Partially eaten food – Mice leave behind partially eaten food. While rats eat most of the food they find, even they leave telltale signs, like shells or other finding.

Live or dead rodents – People usually see mice only when they have been sitting stock still, such as when reading or watching television. Rats are nocturnal, but in areas having large rat populations some low ranked rats will forage during the day, because they have been denied access to food at night. If you see rats during the day, it is a sign of a substantial infestation.

Sounds – While you may not be able to see them, you can probably hear rodents moving after dark. If your pet paws at a wall or cabinet it may be trying to get at a lurking rodent.

Odors – Often you can smell rodent urine or their musky odor, especially in a poorly ventilated room

Just keep in mind, all of these signs may appear in the same areas, or they may be found in separate areas, but finding them in the same or separate areas does not lesson the underlying problem plaguing your house. Rodents breed quickly, and population control is a must in reestablishing rodent control on your property.

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McKinney Rodent Control Services | (972)-435-9000

McKinney Rodent Control Services | (972)-435-9000:

Our Friendly Wildlife Specialists will identify the problem areas while providing customer education. Our Customized Step-by-Step Approach to re-establishing rodent control in and around your home includes Damage Prevention, and Repair Recommendations. We humanely remove animals and follow up on our work.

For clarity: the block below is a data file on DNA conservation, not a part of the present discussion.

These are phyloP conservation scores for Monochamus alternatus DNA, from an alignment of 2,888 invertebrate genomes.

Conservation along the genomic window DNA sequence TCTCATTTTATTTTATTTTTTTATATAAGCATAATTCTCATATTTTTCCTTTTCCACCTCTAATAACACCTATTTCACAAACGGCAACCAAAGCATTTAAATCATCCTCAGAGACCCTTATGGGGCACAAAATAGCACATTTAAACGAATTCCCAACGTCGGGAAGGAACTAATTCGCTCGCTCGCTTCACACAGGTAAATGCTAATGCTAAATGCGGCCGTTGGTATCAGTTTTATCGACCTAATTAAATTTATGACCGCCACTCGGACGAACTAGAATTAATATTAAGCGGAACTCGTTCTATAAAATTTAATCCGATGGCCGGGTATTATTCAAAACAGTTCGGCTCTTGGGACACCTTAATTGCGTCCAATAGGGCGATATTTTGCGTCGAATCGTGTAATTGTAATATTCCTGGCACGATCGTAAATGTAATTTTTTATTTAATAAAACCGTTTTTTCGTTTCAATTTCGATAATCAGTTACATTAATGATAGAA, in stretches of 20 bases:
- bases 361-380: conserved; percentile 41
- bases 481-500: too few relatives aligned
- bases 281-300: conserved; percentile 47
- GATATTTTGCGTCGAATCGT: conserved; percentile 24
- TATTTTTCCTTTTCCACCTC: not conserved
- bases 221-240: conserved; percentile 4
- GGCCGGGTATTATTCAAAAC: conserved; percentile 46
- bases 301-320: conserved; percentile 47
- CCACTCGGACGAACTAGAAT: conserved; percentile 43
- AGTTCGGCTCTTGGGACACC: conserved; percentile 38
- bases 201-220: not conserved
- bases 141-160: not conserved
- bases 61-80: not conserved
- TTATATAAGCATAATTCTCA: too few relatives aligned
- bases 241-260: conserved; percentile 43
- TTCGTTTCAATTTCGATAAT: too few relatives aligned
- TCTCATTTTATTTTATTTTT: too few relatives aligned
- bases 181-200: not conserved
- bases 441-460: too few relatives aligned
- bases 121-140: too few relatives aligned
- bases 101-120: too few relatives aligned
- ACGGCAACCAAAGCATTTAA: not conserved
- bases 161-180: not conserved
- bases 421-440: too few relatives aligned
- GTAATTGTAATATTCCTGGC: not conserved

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Dallas Squirrel Removal Services | (469)-609-7287

Dallas Squirrel Removal Services | (469)-609-7287:

Rapid Rodent Removal is a Dallas Squirrel Removal Service that applies Innovative Environmentally-Responsible Techniques for handling Nuisance squirrel removal problems. Don’t buy into the panic & fear while getting taken advantage of with a one-sized fits all mentality that other companies offer. Ask about our Individualized Squirrel Control Plan today.
website – http://goo.gl/TFrCij
read our 5 star reviews – https://goo.gl/EQichh
facebook – https://goo.gl/NgiD2W

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Dallas Rodent Control Services | Rapid Rodent Removal

Dallas Rodent Control Services | Rapid Rodent Removal:

Our Rodent Control Specialists provide Trapping and Removal, Decontamination Services, and Entry Prevention and Repair at a Lower Price than our Competitors. We are fully Licensed, Bonded, and Insured which allows us to provide Guaranteed Great Customer Service.
Rapid Rodent removal 11245 McCree rd Dallas TX 75238 (469) 609-7287

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Do I Have A Rodent Infestation ?

Recognizing a Rodent Infestation

Its impossible without some magic glasses to tell you how many rodents are living in your attic or walls, our general rule of thumb is if you have rodent activity in most of your attic we approach it as an infestation.There are many indicators of rodent activity we look for when we perform property inspections, below are some of the more common we see. If you see these throughout your attic, where your likely to have a rat infestation. These same signs can be applied to crawl spaces as well.  We also recommend you read about the health risk of living with rodents, so you understand what your dealing with.